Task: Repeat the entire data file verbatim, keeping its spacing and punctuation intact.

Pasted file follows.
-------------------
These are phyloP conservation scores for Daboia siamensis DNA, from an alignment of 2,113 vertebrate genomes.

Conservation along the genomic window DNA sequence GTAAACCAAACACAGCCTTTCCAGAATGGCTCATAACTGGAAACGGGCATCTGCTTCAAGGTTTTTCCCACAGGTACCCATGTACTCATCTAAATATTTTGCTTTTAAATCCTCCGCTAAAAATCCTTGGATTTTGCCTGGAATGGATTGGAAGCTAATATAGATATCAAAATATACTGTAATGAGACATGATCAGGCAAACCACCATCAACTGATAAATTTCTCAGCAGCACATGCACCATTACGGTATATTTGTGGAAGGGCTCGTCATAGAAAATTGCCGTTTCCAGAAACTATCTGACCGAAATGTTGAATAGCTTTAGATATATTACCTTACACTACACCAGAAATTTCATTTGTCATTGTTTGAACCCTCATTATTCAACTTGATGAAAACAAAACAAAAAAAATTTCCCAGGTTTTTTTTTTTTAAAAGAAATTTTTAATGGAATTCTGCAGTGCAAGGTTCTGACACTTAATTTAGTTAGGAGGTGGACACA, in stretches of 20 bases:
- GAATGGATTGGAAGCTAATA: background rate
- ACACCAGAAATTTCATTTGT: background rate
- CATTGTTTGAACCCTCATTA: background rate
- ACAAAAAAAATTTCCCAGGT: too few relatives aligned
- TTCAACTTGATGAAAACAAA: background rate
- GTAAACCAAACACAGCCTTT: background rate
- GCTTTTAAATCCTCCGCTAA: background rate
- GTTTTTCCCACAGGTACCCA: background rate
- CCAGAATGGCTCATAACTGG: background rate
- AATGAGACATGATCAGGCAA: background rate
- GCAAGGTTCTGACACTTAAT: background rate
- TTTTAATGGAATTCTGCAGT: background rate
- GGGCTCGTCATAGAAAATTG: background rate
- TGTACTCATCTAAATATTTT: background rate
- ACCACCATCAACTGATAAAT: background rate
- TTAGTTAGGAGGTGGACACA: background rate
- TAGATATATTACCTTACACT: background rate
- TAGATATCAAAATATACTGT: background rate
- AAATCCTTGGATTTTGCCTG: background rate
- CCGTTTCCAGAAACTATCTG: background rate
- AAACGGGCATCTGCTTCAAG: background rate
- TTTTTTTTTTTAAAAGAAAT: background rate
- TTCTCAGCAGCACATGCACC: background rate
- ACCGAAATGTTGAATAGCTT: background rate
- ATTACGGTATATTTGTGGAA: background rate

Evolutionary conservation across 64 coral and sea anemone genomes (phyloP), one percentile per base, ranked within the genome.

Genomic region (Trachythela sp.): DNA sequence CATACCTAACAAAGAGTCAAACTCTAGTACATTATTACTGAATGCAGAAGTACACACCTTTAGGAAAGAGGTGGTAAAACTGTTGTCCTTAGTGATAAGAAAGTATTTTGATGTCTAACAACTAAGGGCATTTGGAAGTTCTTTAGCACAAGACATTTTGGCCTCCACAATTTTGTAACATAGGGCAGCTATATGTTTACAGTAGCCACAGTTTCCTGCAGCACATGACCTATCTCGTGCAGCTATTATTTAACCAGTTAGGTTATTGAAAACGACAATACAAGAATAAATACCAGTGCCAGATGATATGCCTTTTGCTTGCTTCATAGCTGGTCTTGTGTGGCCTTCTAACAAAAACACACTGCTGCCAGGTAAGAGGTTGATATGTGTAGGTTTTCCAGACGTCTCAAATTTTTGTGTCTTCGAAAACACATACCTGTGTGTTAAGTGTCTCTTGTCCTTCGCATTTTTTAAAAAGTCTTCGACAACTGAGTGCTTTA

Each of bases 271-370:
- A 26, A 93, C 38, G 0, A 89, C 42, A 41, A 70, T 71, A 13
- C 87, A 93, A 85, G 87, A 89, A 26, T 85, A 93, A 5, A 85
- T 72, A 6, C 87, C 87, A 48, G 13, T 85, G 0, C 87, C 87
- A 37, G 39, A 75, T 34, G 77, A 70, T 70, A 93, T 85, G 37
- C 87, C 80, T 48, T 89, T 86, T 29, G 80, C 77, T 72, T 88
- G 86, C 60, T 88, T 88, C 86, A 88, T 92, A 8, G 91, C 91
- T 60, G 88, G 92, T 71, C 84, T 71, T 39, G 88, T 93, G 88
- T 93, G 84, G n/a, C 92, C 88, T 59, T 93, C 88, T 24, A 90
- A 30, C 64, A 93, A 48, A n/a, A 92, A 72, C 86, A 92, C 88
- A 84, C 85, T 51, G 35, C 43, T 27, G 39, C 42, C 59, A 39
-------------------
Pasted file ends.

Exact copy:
These are phyloP conservation scores for Daboia siamensis DNA, from an alignment of 2,113 vertebrate genomes.

Conservation along the genomic window DNA sequence GTAAACCAAACACAGCCTTTCCAGAATGGCTCATAACTGGAAACGGGCATCTGCTTCAAGGTTTTTCCCACAGGTACCCATGTACTCATCTAAATATTTTGCTTTTAAATCCTCCGCTAAAAATCCTTGGATTTTGCCTGGAATGGATTGGAAGCTAATATAGATATCAAAATATACTGTAATGAGACATGATCAGGCAAACCACCATCAACTGATAAATTTCTCAGCAGCACATGCACCATTACGGTATATTTGTGGAAGGGCTCGTCATAGAAAATTGCCGTTTCCAGAAACTATCTGACCGAAATGTTGAATAGCTTTAGATATATTACCTTACACTACACCAGAAATTTCATTTGTCATTGTTTGAACCCTCATTATTCAACTTGATGAAAACAAAACAAAAAAAATTTCCCAGGTTTTTTTTTTTTAAAAGAAATTTTTAATGGAATTCTGCAGTGCAAGGTTCTGACACTTAATTTAGTTAGGAGGTGGACACA, in stretches of 20 bases:
- GAATGGATTGGAAGCTAATA: background rate
- ACACCAGAAATTTCATTTGT: background rate
- CATTGTTTGAACCCTCATTA: background rate
- ACAAAAAAAATTTCCCAGGT: too few relatives aligned
- TTCAACTTGATGAAAACAAA: background rate
- GTAAACCAAACACAGCCTTT: background rate
- GCTTTTAAATCCTCCGCTAA: background rate
- GTTTTTCCCACAGGTACCCA: background rate
- CCAGAATGGCTCATAACTGG: background rate
- AATGAGACATGATCAGGCAA: background rate
- GCAAGGTTCTGACACTTAAT: background rate
- TTTTAATGGAATTCTGCAGT: background rate
- GGGCTCGTCATAGAAAATTG: background rate
- TGTACTCATCTAAATATTTT: background rate
- ACCACCATCAACTGATAAAT: background rate
- TTAGTTAGGAGGTGGACACA: background rate
- TAGATATATTACCTTACACT: background rate
- TAGATATCAAAATATACTGT: background rate
- AAATCCTTGGATTTTGCCTG: background rate
- CCGTTTCCAGAAACTATCTG: background rate
- AAACGGGCATCTGCTTCAAG: background rate
- TTTTTTTTTTTAAAAGAAAT: background rate
- TTCTCAGCAGCACATGCACC: background rate
- ACCGAAATGTTGAATAGCTT: background rate
- ATTACGGTATATTTGTGGAA: background rate

Evolutionary conservation across 64 coral and sea anemone genomes (phyloP), one percentile per base, ranked within the genome.

Genomic region (Trachythela sp.): DNA sequence CATACCTAACAAAGAGTCAAACTCTAGTACATTATTACTGAATGCAGAAGTACACACCTTTAGGAAAGAGGTGGTAAAACTGTTGTCCTTAGTGATAAGAAAGTATTTTGATGTCTAACAACTAAGGGCATTTGGAAGTTCTTTAGCACAAGACATTTTGGCCTCCACAATTTTGTAACATAGGGCAGCTATATGTTTACAGTAGCCACAGTTTCCTGCAGCACATGACCTATCTCGTGCAGCTATTATTTAACCAGTTAGGTTATTGAAAACGACAATACAAGAATAAATACCAGTGCCAGATGATATGCCTTTTGCTTGCTTCATAGCTGGTCTTGTGTGGCCTTCTAACAAAAACACACTGCTGCCAGGTAAGAGGTTGATATGTGTAGGTTTTCCAGACGTCTCAAATTTTTGTGTCTTCGAAAACACATACCTGTGTGTTAAGTGTCTCTTGTCCTTCGCATTTTTTAAAAAGTCTTCGACAACTGAGTGCTTTA

Each of bases 271-370:
- A 26, A 93, C 38, G 0, A 89, C 42, A 41, A 70, T 71, A 13
- C 87, A 93, A 85, G 87, A 89, A 26, T 85, A 93, A 5, A 85
- T 72, A 6, C 87, C 87, A 48, G 13, T 85, G 0, C 87, C 87
- A 37, G 39, A 75, T 34, G 77, A 70, T 70, A 93, T 85, G 37
- C 87, C 80, T 48, T 89, T 86, T 29, G 80, C 77, T 72, T 88
- G 86, C 60, T 88, T 88, C 86, A 88, T 92, A 8, G 91, C 91
- T 60, G 88, G 92, T 71, C 84, T 71, T 39, G 88, T 93, G 88
- T 93, G 84, G n/a, C 92, C 88, T 59, T 93, C 88, T 24, A 90
- A 30, C 64, A 93, A 48, A n/a, A 92, A 72, C 86, A 92, C 88
- A 84, C 85, T 51, G 35, C 43, T 27, G 39, C 42, C 59, A 39